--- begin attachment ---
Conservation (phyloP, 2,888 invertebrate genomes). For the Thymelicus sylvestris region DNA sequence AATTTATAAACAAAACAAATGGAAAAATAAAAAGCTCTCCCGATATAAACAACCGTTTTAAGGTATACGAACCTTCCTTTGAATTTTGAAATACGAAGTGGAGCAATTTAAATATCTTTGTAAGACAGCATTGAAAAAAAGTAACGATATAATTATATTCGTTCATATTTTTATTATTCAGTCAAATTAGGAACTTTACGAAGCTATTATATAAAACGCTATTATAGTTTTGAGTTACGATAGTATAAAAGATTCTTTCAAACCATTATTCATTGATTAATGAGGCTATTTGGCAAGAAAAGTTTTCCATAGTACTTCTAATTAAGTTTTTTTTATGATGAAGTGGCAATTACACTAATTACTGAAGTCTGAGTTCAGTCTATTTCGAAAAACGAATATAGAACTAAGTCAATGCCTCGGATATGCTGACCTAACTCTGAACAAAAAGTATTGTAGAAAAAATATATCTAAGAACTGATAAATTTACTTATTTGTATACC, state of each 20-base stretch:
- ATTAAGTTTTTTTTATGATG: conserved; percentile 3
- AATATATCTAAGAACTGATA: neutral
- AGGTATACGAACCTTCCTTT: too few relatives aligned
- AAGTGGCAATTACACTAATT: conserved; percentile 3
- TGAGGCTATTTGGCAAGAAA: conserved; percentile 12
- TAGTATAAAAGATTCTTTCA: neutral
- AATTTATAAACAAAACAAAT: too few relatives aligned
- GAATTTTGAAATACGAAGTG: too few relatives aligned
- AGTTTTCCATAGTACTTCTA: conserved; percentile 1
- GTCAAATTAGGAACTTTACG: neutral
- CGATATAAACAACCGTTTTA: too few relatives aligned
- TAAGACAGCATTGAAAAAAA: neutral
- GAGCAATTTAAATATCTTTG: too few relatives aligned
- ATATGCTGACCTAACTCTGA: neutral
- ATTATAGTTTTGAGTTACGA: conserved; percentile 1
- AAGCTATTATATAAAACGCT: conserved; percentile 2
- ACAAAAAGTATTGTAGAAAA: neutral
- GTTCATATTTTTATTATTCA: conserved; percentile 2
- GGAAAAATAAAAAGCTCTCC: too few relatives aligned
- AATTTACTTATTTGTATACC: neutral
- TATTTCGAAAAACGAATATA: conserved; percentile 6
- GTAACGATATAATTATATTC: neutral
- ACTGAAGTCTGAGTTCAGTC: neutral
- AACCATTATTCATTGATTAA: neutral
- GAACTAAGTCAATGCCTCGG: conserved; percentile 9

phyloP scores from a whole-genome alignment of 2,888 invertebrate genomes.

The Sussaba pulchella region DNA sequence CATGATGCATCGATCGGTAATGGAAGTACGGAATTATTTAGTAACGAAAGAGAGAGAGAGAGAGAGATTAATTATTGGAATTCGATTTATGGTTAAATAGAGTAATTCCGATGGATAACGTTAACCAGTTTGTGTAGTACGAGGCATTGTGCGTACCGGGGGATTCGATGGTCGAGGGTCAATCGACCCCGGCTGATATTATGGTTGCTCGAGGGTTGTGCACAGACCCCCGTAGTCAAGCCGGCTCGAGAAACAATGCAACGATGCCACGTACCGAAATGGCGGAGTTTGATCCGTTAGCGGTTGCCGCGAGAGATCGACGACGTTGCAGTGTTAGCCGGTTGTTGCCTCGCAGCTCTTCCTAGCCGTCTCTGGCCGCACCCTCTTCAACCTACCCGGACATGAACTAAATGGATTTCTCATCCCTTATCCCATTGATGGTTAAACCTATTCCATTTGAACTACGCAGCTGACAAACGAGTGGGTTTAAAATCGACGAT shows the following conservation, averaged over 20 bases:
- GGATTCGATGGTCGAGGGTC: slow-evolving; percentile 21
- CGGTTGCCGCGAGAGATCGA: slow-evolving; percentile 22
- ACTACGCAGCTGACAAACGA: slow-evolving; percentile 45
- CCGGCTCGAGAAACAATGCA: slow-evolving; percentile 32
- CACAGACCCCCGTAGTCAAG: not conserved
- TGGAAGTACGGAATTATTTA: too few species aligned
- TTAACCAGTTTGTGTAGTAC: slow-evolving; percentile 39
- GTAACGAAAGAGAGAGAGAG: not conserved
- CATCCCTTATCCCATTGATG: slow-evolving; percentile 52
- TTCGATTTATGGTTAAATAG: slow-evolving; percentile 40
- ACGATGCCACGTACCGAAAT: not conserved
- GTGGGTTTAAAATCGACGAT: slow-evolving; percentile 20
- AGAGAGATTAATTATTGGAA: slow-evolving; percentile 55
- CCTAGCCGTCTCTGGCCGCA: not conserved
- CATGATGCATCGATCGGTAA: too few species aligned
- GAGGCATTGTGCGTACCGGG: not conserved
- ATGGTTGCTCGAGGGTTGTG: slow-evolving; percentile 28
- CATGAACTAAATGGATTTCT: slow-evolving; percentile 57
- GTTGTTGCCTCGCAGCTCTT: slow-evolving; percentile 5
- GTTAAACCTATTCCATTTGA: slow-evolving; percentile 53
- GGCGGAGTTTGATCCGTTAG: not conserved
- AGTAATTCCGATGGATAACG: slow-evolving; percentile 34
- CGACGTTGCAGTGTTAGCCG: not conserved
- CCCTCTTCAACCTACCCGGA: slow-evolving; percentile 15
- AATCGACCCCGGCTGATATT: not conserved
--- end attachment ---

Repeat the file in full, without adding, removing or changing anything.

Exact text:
Conservation (phyloP, 2,888 invertebrate genomes). For the Thymelicus sylvestris region DNA sequence AATTTATAAACAAAACAAATGGAAAAATAAAAAGCTCTCCCGATATAAACAACCGTTTTAAGGTATACGAACCTTCCTTTGAATTTTGAAATACGAAGTGGAGCAATTTAAATATCTTTGTAAGACAGCATTGAAAAAAAGTAACGATATAATTATATTCGTTCATATTTTTATTATTCAGTCAAATTAGGAACTTTACGAAGCTATTATATAAAACGCTATTATAGTTTTGAGTTACGATAGTATAAAAGATTCTTTCAAACCATTATTCATTGATTAATGAGGCTATTTGGCAAGAAAAGTTTTCCATAGTACTTCTAATTAAGTTTTTTTTATGATGAAGTGGCAATTACACTAATTACTGAAGTCTGAGTTCAGTCTATTTCGAAAAACGAATATAGAACTAAGTCAATGCCTCGGATATGCTGACCTAACTCTGAACAAAAAGTATTGTAGAAAAAATATATCTAAGAACTGATAAATTTACTTATTTGTATACC, state of each 20-base stretch:
- ATTAAGTTTTTTTTATGATG: conserved; percentile 3
- AATATATCTAAGAACTGATA: neutral
- AGGTATACGAACCTTCCTTT: too few relatives aligned
- AAGTGGCAATTACACTAATT: conserved; percentile 3
- TGAGGCTATTTGGCAAGAAA: conserved; percentile 12
- TAGTATAAAAGATTCTTTCA: neutral
- AATTTATAAACAAAACAAAT: too few relatives aligned
- GAATTTTGAAATACGAAGTG: too few relatives aligned
- AGTTTTCCATAGTACTTCTA: conserved; percentile 1
- GTCAAATTAGGAACTTTACG: neutral
- CGATATAAACAACCGTTTTA: too few relatives aligned
- TAAGACAGCATTGAAAAAAA: neutral
- GAGCAATTTAAATATCTTTG: too few relatives aligned
- ATATGCTGACCTAACTCTGA: neutral
- ATTATAGTTTTGAGTTACGA: conserved; percentile 1
- AAGCTATTATATAAAACGCT: conserved; percentile 2
- ACAAAAAGTATTGTAGAAAA: neutral
- GTTCATATTTTTATTATTCA: conserved; percentile 2
- GGAAAAATAAAAAGCTCTCC: too few relatives aligned
- AATTTACTTATTTGTATACC: neutral
- TATTTCGAAAAACGAATATA: conserved; percentile 6
- GTAACGATATAATTATATTC: neutral
- ACTGAAGTCTGAGTTCAGTC: neutral
- AACCATTATTCATTGATTAA: neutral
- GAACTAAGTCAATGCCTCGG: conserved; percentile 9

phyloP scores from a whole-genome alignment of 2,888 invertebrate genomes.

The Sussaba pulchella region DNA sequence CATGATGCATCGATCGGTAATGGAAGTACGGAATTATTTAGTAACGAAAGAGAGAGAGAGAGAGAGATTAATTATTGGAATTCGATTTATGGTTAAATAGAGTAATTCCGATGGATAACGTTAACCAGTTTGTGTAGTACGAGGCATTGTGCGTACCGGGGGATTCGATGGTCGAGGGTCAATCGACCCCGGCTGATATTATGGTTGCTCGAGGGTTGTGCACAGACCCCCGTAGTCAAGCCGGCTCGAGAAACAATGCAACGATGCCACGTACCGAAATGGCGGAGTTTGATCCGTTAGCGGTTGCCGCGAGAGATCGACGACGTTGCAGTGTTAGCCGGTTGTTGCCTCGCAGCTCTTCCTAGCCGTCTCTGGCCGCACCCTCTTCAACCTACCCGGACATGAACTAAATGGATTTCTCATCCCTTATCCCATTGATGGTTAAACCTATTCCATTTGAACTACGCAGCTGACAAACGAGTGGGTTTAAAATCGACGAT shows the following conservation, averaged over 20 bases:
- GGATTCGATGGTCGAGGGTC: slow-evolving; percentile 21
- CGGTTGCCGCGAGAGATCGA: slow-evolving; percentile 22
- ACTACGCAGCTGACAAACGA: slow-evolving; percentile 45
- CCGGCTCGAGAAACAATGCA: slow-evolving; percentile 32
- CACAGACCCCCGTAGTCAAG: not conserved
- TGGAAGTACGGAATTATTTA: too few species aligned
- TTAACCAGTTTGTGTAGTAC: slow-evolving; percentile 39
- GTAACGAAAGAGAGAGAGAG: not conserved
- CATCCCTTATCCCATTGATG: slow-evolving; percentile 52
- TTCGATTTATGGTTAAATAG: slow-evolving; percentile 40
- ACGATGCCACGTACCGAAAT: not conserved
- GTGGGTTTAAAATCGACGAT: slow-evolving; percentile 20
- AGAGAGATTAATTATTGGAA: slow-evolving; percentile 55
- CCTAGCCGTCTCTGGCCGCA: not conserved
- CATGATGCATCGATCGGTAA: too few species aligned
- GAGGCATTGTGCGTACCGGG: not conserved
- ATGGTTGCTCGAGGGTTGTG: slow-evolving; percentile 28
- CATGAACTAAATGGATTTCT: slow-evolving; percentile 57
- GTTGTTGCCTCGCAGCTCTT: slow-evolving; percentile 5
- GTTAAACCTATTCCATTTGA: slow-evolving; percentile 53
- GGCGGAGTTTGATCCGTTAG: not conserved
- AGTAATTCCGATGGATAACG: slow-evolving; percentile 34
- CGACGTTGCAGTGTTAGCCG: not conserved
- CCCTCTTCAACCTACCCGGA: slow-evolving; percentile 15
- AATCGACCCCGGCTGATATT: not conserved